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by Paul Lee
30 Oct 2002 - 7:00PM - Jinotega, Nicaragua
The road to Jinotega was not long, it just seemed that way. Weaving in and out to avoid the potholes probably added a dozen kilometers to the trip, so perhaps that accounts for it.
Rising from the heat and humidity of Managua (if youve been to Houston, youve pretty much experienced Managuas weather), we climbed quickly into beautiful mountains cloaked in green and wreathed in clouds. Coffee plants and banana trees climbed impossible slopes, and bright flowers exploded from lush plants in red, yellow, orange and purple. Cattle, horses, and pigs grazed along the side of the road wherever they found a patch of grass.
Winding back and forth, we passed huts and houses, some made just of black plastic trash bags, others with sticks or boards or metal sheets. Others were built of concrete blocks, a few lucky ones had complete roofs. Children peeked out of their humble houses, with the same eyes of wonder that I have seen in the kids back home. Their parents were working hard to provide them with what they could, and each house, no matter how poor, was obviously a home. I couldnt help but think of those kids, and their future... what would they do here?
We pulled into Jinotega, la Ciudad de las Brumas (City of the Mists), at about 4:00PM. The name is fitting. Jinotega lies in a small valley ringed by higher mountains, and swathed in clouds and mist. Our destination was a school in the heart of the city.
Those are the facts of the program, but the facts only tell you a small part of the story. As we arrived, the children were gathered with their parents in one of the rooms of the small school. As the program progressed, I studied the faces of the children some shy, some bold and brash, some bored, most beaming with smiles. It was a joy to hear them sing songs of praise.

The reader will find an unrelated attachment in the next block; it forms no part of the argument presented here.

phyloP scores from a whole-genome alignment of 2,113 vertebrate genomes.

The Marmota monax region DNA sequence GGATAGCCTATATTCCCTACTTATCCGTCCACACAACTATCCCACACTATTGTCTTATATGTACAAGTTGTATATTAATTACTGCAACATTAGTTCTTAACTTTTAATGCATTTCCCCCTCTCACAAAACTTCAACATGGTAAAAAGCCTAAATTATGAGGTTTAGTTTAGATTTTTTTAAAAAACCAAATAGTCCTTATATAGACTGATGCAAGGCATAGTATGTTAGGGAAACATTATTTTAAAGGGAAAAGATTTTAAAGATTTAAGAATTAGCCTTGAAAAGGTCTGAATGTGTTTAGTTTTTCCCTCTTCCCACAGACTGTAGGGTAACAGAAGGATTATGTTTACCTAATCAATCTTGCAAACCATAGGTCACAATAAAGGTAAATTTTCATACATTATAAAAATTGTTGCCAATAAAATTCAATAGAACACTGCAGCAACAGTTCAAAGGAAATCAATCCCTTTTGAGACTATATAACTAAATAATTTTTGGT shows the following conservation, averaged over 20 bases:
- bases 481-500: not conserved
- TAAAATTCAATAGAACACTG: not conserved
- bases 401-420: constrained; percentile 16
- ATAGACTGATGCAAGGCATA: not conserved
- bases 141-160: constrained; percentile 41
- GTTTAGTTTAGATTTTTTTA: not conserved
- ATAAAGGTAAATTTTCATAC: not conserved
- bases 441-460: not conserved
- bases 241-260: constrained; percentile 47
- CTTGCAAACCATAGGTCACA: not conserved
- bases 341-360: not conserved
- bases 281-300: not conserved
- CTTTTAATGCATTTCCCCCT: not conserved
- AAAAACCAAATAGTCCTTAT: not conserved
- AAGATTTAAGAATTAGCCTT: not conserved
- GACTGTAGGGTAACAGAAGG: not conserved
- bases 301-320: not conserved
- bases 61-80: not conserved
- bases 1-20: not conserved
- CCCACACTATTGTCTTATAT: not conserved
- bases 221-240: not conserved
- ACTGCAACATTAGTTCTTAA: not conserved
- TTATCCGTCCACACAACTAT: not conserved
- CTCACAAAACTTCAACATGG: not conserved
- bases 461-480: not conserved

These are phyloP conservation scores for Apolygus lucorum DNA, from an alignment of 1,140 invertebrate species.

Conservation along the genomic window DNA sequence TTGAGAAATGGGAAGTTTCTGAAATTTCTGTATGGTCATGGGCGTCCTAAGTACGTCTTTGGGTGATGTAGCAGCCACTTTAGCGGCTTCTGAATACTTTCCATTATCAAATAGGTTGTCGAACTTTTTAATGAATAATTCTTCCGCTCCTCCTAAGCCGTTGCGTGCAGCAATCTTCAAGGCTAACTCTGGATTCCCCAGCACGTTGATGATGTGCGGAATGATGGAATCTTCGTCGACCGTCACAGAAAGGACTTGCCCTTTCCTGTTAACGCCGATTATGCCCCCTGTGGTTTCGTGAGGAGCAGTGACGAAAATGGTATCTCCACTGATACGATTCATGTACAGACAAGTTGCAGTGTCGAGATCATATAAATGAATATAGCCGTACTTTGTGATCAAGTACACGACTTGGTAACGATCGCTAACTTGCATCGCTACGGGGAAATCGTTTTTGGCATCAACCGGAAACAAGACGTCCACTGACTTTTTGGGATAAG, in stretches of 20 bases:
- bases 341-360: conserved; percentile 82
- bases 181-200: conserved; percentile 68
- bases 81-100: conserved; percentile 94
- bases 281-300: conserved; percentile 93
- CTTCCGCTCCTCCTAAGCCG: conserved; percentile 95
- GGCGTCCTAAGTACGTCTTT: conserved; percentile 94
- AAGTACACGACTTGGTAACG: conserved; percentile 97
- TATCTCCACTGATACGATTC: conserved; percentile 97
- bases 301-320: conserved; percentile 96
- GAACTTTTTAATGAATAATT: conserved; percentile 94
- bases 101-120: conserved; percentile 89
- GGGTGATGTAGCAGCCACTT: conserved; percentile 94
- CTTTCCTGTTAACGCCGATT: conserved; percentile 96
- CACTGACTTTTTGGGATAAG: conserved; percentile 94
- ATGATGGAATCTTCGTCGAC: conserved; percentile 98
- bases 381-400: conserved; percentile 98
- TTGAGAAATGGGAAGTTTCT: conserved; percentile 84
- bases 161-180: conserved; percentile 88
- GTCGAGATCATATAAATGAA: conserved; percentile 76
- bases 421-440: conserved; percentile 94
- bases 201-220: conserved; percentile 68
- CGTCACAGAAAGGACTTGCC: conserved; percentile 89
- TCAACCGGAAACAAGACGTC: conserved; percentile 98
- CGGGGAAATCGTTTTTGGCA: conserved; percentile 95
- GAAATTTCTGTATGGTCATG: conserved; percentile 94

After the program, many of the kids gathered to one side for a picture. I took the photo, and then they started to disperse. I took some more photos, and then showed them that my digital camera could display the picture right after I took it. Their eyes widened, they ringed around me, and I had just made about a hundred friends. I took their pictures, I took them again, they pulled on my sleeves, they asked por favor, and after each picture, I had to show them the image on the display. They were overjoyed! Many came back again and again, wanting me to take their picture again, just for the sheer joy of it. Finally I raised my hands,No more! No mas! Reluctantly it ended. Most of the reluctance was on my part; I hated for it to end.
To see these kids, so far from my home, and yet so familiar, so beautiful and full of joy, it impressed on me not how different we are, but how alike we are. I dont know why it was in Gods plan for me to be born in California rather than in a shack in Nicaragua. I dont understand why I have so much, while others have so little. And while I may not understand all this, I do know that Im changing little by little. These kids today were a part of that. I thank God for their smiles, for their joy, and I hope that in some small way I can help them.
I pray that you will consider helping them, too. It only costs $12.50/month to help one child with everything they need to get an education in Jinotega. Im personally supporting two kids, and Im asking you to join me. Visit the Misión Para Cristo web site to find out how to join this effort.
When we made our way to the hotel, I looked up a word I couldnt remember in Spanish while at the school. I wanted to remind the kids to smile, but couldnt recall how to say it. Looking in the dictionary, smile translates to sonrisa which sounds to me an awful lot like sunrise. Thats beautiful. As I enjoyed the hundreds of sonrisas from the children this afternoon, I felt a sunrise of my own. Gods mercy and his love and his care are becoming real to me in a new way... very like a sunrise on a bright, beautiful new morning.
Author: Paul Lee
Publication Date: October 31, 2002
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